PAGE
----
By Marcella Pires
As an international student, I didn’t even know what a GPA was till I started college a few months ago. Now I’m about to finish my first year remotely, yet to sit in an actual NYU building and still, already thinking of my ideal grade point average for junior year. It’s not just me – most of my friends seem just as obsessed with grades.
I question the control my calculus homework has over my day; I wonder why I feel like one midterm will dictate the course of my life; why I skip family lunches to study almost every Friday. Eventually, I try accepting that college grades don’t measure my success; unfortunately, I’ve yet to fully convince myself. However, recently, this mindset has persisted long enough for me to want to investigate the idea of “grades” and why they have so much power over us.
I decided to understand more about how they originated. I spoke with Business and Society professor, Barbara Mink, who referred to grades as “a sorting mechanism” that “evolved over the years, eventually going from an overall evaluation of a student’s character to more ‘objective’ analysis of ability in a course”, to eventually a letter/number system that forms a curve. As Professor Mink said, they serve a “mixed purpose: for students they can be a sign of self-worth: for the college a way to determine quality of graduates, and for employers, a sign that they’re hiring acknowledged excellence.”
I suppose grades can, sometimes, be a relatively efficient sorting mechanism. However, curves, like the one we have at Stern, limit the number of students who secure the A and incentivize students to go overboard trying to place in the top 35% of a class and avoid the dreaded B+. Despite knowing that our overall GPA won’t be all that affected by a B+ instead of an A-, we prioritize certain classes over others and grades over learning. Grades may create an efficient sorting mechanism, but this system is weak at best, ineffective at worst.
What worries me more is students thinking of grades as a sign of self-worth. Although considered a representation of our academic progress, they do not dictate the rest of our lives and aren’t an accurate indication of our intelligence or even, learning. Moreover, grades are not and should not be our ultimate takeaway from college. A high GPA is perhaps a small step towards achieving our professional goals, but it won’t be the reason we succeed and that one B+ will not ruin our future. Besides, college is where we should explore and expand our interests, not where we purposefully choose easier classes to protect our GPA.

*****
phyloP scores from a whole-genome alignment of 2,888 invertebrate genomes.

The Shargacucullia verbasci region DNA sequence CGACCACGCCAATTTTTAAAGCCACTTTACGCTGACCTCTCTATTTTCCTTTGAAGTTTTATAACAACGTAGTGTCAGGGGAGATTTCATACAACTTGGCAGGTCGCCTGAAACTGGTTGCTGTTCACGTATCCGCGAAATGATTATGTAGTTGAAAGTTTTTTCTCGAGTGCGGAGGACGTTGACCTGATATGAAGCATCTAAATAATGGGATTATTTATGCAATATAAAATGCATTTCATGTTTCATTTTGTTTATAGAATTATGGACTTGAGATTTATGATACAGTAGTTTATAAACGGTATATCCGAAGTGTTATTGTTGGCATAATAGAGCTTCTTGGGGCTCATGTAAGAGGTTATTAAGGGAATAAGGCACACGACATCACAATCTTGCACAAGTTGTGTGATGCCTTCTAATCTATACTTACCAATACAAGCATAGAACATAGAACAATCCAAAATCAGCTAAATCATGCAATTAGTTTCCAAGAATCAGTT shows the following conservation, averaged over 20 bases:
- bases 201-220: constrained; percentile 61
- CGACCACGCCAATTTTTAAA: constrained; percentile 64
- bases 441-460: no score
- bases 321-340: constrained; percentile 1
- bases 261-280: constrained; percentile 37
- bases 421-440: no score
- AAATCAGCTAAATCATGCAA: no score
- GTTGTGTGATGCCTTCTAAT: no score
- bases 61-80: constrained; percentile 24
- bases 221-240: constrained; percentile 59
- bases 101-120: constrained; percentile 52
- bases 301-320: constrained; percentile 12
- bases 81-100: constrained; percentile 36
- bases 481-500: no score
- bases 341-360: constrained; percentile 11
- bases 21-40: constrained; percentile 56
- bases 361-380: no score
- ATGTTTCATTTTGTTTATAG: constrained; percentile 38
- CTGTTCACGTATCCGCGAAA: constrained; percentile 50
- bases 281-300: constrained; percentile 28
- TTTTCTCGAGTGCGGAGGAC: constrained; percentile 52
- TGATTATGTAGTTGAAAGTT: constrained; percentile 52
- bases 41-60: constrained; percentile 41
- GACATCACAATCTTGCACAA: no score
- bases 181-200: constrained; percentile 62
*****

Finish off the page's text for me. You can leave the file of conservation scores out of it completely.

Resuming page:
I acknowledge that good grades are practical short-term goals we can set for ourselves. Yet it cannot override the more important goals of learning and challenging ourselves. The 4.0 GPA might land us that internship in junior summer but will provide little else. In fact, learning nothing will probably hamper our chances of getting that return offer. Ultimately, what we can give to our organization, friends and family is a collection of our experiences in life. Personally, it would be a tragedy to spend what’s supposed to be the four best years of our lives just collecting As.
In order to further explore the effects that the grading system has on students, I asked Professor Mink whether this “sorting mechanism” affects students positively or negatively. After all, as thrilling as it is to ace all our classes, it’s more devastating when we don’t meet our expectations. She said that grades “no longer serve the original purpose of a valid sorting mechanism. It’s become a perverse incentive for ambitious students to avoid courses they don’t think they’d excel at; and complete assignments by the book, rather than using creative judgement and using them to expand their horizons.”
The more I ponder, the more I’m convinced – being laser-focused on grades in the short-term can only hamper our personal and professional development in the long-term. Whenever I’ve asked seniors for advice on which classes to take, they recommend the easiest classes with the most lax curves. What is taught in the course and how it may help me in the future always comes second to the grade I’m most likely to get. But when I think of all the learning opportunities presented to me at Stern, I feel foolish for refusing them to hold onto an extra 0.02 grade points.
Professor Mink reminded me that “the willingness to fail is essential in order to succeed” and that has since stuck with me. I’m coming to realize that at some point, I will need to compromise, either on my grades, my learning or my personal life. And it will come down to my choices – whether I choose to have lunch with my family instead of perfecting my DCF or whether I choose to take a hard but useful class and risk getting a B+ or worse. And maybe my decisions mean that I graduate cum laude and not summa cum laude, maybe they mean that I won’t be the lucky junior to get the JP Morgan internship, but it may also mean that I enjoy my time in college, actually pursue my interests and make these the best four years of my life. And just maybe that will allow me to set myself apart in the long run and get me that job at JP Morgan or Bain or Google.
And now, I’ll probably get back to my calculus homework. No, grades don’t mean everything and I can rant about that all day long. But I can’t change the system and I still want that internship two summers down the line. However, after this exercise, I might take my mother up on her offer for lunch more often. If anything, I hope you readers will be able to think of grades differently. They’re still important but they won’t spell the end of our world. My advice to fellow Sternies: take chances, be bold, just sometimes, put grades at the back of your mind and take advantage of the bounty of knowledge at our fingertips. Ultimately, I hope we understand that grades are merely short-term consequences of the long-term investment in ourselves.